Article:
Hearts With a Mission, a new temporary shelter for homeless youth in Medford, served its first client this week, a 17-year-old boy.

Hearts With a Mission, a new temporary shelter for homeless youth in Medford, served its first client this week, a 17-year-old boy.

"One of the first things he said was that he was really cold and he had not slept for four days," said Kevin Lamson, shelter director. "He's been walking the streets."

Officially opened for business on Dec. 21, the nonprofit at 521 Edwards St., provides temporary emergency housing for youth age 10 to 17 for 72 hours. Housing can be extended to 120 days with written parental consent.

The teen, who lives in the area, was referred to the shelter through the Maslow Project, a Medford outreach center for homeless youths.

According to the Oregon Department of Education, Medford has 1,126 youths between kindergarten and 12th grade who don't have a permanent night residence. An additional 200 or more have fallen out of the school system and are in need of assistance.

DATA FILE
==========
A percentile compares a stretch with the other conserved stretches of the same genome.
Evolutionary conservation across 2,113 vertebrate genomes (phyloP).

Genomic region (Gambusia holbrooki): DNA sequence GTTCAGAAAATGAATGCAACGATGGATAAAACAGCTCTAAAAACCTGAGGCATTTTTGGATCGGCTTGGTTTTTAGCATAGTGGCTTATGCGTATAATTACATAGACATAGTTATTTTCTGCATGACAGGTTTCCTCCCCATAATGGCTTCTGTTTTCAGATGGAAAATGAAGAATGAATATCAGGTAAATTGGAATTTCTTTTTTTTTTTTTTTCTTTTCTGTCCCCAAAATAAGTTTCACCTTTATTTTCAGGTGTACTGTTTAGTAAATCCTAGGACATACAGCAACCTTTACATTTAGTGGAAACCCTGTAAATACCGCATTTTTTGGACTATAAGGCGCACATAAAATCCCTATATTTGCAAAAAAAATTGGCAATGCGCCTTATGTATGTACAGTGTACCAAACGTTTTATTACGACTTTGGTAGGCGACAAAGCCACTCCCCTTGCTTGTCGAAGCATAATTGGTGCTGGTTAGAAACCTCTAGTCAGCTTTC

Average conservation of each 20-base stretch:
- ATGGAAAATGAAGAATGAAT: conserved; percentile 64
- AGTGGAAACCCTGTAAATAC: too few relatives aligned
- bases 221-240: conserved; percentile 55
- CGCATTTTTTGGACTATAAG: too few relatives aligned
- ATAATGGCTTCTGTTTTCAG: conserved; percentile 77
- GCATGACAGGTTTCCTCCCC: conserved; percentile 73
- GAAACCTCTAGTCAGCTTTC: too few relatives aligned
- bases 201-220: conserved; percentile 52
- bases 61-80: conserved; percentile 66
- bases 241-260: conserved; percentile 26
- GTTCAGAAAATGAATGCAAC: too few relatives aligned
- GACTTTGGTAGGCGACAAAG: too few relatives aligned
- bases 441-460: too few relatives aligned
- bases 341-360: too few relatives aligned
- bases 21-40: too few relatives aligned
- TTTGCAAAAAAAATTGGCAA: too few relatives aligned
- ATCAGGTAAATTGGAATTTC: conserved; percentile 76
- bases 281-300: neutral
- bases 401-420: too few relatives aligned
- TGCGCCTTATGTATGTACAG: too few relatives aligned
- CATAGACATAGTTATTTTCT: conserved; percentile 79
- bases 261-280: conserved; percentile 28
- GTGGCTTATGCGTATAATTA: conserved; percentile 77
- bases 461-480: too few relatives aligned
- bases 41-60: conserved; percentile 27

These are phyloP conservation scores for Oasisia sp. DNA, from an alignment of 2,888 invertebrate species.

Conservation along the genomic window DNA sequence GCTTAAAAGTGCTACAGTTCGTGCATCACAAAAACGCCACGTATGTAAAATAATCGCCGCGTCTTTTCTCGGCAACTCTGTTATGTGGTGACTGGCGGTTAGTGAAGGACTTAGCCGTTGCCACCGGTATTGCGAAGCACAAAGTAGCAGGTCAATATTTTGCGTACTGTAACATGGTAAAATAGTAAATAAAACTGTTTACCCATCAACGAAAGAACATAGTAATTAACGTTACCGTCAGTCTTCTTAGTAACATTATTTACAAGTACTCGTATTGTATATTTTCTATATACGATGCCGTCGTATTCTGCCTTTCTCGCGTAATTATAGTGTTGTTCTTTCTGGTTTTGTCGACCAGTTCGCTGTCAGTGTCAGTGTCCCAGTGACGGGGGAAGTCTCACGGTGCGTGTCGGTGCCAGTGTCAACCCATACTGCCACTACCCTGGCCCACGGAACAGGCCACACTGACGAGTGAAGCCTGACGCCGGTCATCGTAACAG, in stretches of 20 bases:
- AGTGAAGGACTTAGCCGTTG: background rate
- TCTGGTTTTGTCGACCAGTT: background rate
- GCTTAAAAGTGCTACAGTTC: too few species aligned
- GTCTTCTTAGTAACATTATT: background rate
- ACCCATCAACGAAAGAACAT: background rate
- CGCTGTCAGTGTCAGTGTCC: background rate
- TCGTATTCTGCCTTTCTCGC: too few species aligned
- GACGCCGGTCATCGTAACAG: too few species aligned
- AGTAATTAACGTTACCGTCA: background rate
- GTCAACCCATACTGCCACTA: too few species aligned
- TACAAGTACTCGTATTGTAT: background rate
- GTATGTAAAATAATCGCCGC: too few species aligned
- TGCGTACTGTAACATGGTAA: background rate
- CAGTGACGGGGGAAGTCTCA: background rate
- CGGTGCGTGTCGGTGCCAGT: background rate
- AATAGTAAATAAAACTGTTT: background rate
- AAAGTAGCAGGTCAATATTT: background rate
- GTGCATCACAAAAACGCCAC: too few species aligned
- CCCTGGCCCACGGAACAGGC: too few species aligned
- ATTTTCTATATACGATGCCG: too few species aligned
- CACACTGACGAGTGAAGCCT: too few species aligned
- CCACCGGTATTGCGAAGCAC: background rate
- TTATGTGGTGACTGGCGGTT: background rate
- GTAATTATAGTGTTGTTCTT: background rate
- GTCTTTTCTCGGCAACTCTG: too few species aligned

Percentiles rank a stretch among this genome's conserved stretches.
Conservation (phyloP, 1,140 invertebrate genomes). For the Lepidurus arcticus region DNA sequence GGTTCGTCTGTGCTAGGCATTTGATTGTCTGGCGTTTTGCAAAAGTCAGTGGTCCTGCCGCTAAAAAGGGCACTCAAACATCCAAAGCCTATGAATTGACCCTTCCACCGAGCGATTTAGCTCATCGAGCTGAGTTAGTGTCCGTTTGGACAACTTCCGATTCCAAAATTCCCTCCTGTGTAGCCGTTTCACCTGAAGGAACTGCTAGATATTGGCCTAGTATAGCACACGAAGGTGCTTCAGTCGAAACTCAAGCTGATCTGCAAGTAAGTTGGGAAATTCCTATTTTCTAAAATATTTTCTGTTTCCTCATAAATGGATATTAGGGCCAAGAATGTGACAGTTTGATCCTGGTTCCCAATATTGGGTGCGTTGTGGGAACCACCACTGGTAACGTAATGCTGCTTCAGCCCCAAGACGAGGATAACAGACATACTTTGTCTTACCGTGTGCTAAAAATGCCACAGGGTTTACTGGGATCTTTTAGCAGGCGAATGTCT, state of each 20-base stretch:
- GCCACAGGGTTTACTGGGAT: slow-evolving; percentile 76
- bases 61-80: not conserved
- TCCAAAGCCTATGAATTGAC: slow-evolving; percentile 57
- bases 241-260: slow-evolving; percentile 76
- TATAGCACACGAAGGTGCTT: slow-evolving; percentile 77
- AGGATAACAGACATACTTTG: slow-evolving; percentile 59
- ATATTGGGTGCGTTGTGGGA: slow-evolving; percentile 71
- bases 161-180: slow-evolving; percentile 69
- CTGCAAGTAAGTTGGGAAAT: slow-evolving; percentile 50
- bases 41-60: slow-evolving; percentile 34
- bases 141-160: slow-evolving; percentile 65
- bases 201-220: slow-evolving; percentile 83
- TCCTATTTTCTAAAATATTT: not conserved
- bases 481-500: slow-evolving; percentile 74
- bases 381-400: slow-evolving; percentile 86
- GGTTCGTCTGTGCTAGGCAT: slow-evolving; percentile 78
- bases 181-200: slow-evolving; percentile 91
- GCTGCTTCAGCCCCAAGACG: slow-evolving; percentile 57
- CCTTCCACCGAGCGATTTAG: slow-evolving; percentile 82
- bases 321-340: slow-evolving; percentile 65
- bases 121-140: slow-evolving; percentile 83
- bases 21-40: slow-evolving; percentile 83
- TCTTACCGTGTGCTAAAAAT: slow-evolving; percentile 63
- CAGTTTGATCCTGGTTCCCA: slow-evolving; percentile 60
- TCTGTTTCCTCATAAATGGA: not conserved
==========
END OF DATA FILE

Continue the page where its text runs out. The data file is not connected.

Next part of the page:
Hearts With a Mission's first teen with a need arrived at about 6 p.m. Tuesday and took a tour of the shelter that has been completely remodeled into three separate quadrants, consisting of nine bedrooms and 17 beds, he said.

Shelter staff checked with police to see whether the boy had any outstanding warrants or was listed as a runaway, said Lamson.

After everything checked out, the teen enjoyed a hot meal, a shower, and a good night's sleep in a warm bed. Wednesday morning, Lamson cooked the boy breakfast — bacon, eggs and pancakes.

"Over the next 72 hours we'll be working on getting written parental permission to have the boy stay beyond the three-day limit to determine what's best for the youth and the family," he said. "We'll develop a service plan for the boy, and the parents. The ultimate goal is to have the kids reunited back to their own family, if possible."

The intention is to not duplicate services, but fill a gap in the community. Youth will have individual case management and access to services that can help them re-establish family ties or receive other appropriate housing, he said.

"We've been talking about problems for so long," said Lamson. "It's just nice to talk about solutions and see them come to fruition."

— Sanne Specht